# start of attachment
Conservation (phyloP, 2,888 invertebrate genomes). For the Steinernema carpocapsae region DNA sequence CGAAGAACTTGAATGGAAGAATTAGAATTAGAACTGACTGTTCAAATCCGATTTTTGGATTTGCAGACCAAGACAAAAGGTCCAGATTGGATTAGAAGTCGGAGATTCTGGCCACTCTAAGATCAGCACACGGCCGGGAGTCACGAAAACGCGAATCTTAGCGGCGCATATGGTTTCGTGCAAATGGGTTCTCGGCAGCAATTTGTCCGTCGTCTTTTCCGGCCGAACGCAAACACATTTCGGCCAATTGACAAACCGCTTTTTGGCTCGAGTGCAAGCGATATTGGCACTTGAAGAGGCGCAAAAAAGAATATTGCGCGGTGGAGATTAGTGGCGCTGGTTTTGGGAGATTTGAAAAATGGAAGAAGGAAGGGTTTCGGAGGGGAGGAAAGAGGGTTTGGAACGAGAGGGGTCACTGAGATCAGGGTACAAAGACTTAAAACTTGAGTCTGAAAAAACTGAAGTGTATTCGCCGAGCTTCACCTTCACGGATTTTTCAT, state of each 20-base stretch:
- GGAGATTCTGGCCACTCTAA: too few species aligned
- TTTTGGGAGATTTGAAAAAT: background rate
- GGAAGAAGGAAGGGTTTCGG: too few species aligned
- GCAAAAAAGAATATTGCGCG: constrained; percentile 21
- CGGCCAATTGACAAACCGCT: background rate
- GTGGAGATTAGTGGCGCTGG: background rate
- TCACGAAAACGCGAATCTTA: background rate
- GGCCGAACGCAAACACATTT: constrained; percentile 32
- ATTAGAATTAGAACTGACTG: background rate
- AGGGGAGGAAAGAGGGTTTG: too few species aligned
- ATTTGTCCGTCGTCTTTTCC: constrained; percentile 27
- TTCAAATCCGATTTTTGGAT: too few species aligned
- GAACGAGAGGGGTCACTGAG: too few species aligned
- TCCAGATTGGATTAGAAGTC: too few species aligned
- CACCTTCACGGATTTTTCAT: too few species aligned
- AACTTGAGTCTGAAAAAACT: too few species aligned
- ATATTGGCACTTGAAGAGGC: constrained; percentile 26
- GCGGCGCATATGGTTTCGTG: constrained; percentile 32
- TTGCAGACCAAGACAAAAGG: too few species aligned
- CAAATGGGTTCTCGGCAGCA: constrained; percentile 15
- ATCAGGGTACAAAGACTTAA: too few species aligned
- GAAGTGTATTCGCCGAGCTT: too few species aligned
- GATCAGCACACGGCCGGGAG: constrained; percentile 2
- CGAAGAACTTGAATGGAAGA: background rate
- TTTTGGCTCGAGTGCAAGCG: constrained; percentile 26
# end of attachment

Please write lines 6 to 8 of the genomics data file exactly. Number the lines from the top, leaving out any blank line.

- CGGCCAATTGACAAACCGCT: background rate
- GTGGAGATTAGTGGCGCTGG: background rate
- TCACGAAAACGCGAATCTTA: background rate